A Documentary Chronicles the Work of Adolfo Kaminsky, Who Saved Thousands of Lives Forging Documents in the Nazi Resistance
When Nazi troops invaded France in 1940, the teenage Adolfo Kaminsky became an essential figure of the resistance. His first jobs at a dairy testing lactic acid with blue ink and scrubbing stains at a dry cleaner taught him key skills for altering identification cards, passports, birth certificates, and other papers the Nazis used to arrest Jewish people. He forged countless documents aiding those facing persecution during his lifetime and is thought to have helped save about 10,000 people in World War II alone.
Kaminsky died this week at 97, and a short documentary chronicles his life and critical work. “The Forger” shows him at home in Paris, where he reveals boxes of stamps and documents he created during the war. Black silhouettes by Manual Cinema—read our conversation with the Chicago-based collective for more on the process behind its puppetry—help to share his story, depicting his confrontation with Nazi officers and the time he was tasked with producing 900 birth and baptismal certificates and ration cards in just three days to save 300 Jewish children. “In one hour, I made 30 documents,” he says in the film. “If I slept for one hour, 30 people would die.”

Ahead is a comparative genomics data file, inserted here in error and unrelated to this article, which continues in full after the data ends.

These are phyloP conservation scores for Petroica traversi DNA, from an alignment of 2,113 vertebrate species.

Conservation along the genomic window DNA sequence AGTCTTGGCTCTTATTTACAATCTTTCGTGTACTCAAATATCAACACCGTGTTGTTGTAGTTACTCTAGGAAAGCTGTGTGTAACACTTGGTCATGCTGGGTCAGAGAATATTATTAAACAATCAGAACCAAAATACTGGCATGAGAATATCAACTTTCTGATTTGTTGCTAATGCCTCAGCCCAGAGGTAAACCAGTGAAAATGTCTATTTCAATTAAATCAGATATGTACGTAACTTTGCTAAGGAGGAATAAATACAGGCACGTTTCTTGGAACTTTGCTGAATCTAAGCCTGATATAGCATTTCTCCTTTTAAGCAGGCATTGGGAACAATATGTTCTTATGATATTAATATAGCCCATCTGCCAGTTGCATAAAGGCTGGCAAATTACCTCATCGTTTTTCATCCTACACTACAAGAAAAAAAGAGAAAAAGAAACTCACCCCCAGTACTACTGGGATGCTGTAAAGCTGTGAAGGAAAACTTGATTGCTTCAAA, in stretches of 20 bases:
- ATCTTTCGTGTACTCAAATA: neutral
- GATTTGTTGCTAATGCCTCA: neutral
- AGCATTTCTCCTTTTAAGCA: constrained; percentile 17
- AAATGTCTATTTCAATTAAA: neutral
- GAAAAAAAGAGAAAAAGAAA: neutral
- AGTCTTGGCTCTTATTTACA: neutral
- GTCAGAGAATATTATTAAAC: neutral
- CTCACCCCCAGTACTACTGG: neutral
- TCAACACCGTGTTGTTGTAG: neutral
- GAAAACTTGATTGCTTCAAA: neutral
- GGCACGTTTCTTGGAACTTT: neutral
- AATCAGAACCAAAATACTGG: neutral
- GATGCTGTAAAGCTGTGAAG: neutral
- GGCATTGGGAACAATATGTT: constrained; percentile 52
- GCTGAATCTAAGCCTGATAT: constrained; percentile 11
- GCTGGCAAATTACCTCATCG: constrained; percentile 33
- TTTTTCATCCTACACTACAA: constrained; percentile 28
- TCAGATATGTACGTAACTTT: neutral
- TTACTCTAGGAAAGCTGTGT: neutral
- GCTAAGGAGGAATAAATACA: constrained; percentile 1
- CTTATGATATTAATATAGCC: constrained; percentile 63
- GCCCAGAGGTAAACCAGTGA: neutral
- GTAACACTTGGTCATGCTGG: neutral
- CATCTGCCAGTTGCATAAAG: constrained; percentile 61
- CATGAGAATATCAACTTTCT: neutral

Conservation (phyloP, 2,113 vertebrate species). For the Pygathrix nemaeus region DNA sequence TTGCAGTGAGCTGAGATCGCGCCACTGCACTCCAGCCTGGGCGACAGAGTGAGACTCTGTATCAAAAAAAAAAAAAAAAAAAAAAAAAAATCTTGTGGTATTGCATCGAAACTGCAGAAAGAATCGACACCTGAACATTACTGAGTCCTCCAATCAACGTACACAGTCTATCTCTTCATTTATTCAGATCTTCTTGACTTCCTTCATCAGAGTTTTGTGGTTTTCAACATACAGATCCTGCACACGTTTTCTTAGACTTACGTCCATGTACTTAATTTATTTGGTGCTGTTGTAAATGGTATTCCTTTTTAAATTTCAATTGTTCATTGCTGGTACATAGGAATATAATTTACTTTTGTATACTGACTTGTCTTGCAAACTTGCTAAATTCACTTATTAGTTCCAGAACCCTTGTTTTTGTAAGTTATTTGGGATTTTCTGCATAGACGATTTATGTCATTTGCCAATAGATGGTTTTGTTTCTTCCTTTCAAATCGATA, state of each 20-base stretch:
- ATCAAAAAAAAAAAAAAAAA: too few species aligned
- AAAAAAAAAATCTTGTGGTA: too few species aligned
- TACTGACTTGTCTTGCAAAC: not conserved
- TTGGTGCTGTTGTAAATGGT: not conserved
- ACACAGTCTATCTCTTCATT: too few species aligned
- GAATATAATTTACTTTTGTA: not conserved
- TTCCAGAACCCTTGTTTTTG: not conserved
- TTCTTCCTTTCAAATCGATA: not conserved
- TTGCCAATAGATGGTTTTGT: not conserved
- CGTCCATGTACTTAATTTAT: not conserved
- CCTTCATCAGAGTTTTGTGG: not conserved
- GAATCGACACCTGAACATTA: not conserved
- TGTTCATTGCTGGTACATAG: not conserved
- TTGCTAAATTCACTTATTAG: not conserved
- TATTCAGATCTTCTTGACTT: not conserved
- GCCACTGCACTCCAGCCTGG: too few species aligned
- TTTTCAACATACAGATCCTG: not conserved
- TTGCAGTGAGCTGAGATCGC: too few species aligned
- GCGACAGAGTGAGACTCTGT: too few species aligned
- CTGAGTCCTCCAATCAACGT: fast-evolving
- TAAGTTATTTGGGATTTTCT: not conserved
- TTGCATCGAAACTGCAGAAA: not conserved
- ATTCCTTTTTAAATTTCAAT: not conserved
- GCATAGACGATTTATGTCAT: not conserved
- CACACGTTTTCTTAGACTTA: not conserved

The New York Times released “The Forger” in 2016, and it remains a profound and astounding look at the power of one courageous person. Watch the full documentary above or on YouTube.
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